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Cosimulation Wizard for MATLAB System Object

This example guides you through the basic steps for setting up an HDL Verifier™ application using the Cosimulation Wizard.

This example use a MATLAB System object and ModelSim to verify a register transfer level (RTL) design of a Fast Fourier Transform (FFT) of size 8 written in Verilog. The FFT is commonly used in digital signal processing to produce frequency distribution of a signal.

To verify the correctness of this FFT, a MATLAB System object testbench is provided. This testbench generates a periodic sinusoidal input to the HDL design under test (DUT) and plots the Fourier Coefficients in the Complex Plane.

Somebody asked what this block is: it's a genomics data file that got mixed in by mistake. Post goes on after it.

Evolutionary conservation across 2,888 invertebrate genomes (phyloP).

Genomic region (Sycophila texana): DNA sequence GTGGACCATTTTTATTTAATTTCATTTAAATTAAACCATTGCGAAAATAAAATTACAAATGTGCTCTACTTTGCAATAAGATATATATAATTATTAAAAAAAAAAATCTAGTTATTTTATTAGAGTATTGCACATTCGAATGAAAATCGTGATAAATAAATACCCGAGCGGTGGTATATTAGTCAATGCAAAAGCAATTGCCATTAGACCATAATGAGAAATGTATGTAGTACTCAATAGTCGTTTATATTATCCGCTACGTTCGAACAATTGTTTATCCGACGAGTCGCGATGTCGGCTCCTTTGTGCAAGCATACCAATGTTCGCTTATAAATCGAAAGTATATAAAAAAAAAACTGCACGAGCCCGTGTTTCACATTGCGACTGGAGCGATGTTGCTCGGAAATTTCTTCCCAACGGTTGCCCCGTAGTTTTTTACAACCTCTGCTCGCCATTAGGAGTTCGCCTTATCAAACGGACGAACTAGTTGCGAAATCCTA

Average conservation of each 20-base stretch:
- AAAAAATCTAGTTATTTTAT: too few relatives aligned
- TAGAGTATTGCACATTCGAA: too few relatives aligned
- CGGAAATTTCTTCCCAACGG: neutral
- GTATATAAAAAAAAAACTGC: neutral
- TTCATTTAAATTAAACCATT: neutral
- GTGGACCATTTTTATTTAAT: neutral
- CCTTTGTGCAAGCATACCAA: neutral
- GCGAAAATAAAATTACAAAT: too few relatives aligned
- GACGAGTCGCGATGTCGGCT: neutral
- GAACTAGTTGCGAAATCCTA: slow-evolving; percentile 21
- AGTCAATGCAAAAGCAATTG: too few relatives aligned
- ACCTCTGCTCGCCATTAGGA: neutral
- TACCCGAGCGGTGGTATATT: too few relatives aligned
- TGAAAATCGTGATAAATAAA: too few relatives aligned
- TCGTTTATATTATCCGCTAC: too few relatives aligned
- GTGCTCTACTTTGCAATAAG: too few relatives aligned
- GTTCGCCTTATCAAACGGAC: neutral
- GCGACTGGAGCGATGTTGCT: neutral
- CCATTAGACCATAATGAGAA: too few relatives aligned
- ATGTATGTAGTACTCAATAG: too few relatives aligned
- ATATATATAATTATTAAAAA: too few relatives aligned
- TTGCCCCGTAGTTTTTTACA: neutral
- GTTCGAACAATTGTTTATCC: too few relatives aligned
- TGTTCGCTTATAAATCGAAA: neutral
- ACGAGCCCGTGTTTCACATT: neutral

The Cosimulation Wizard takes the provided Verilog file of this FFT as its input. It also collects user input required for setting up cosimulation in each step. At the end of the example, the Cosimulation Wizard generates a MATLAB script that instantiates a configured HdlCosimulation System object, a MATLAB script that compiles HDL design, and a MATLAB script that launches the HDL simulator for cosimulation.

1. Set Up Example Files

To ensure that others can access copies of the example files, set up a folder for your own example work by following these instructions:

a. Create a folder outside the scope of your MATLAB installation folder into which you can copy the example files. The folder must be writable. This example assumes that you create a folder named 'MyTests'.

b. Copy all the files located in the following directory to the folder you created:


c. You now have all the example files you need in your working directory: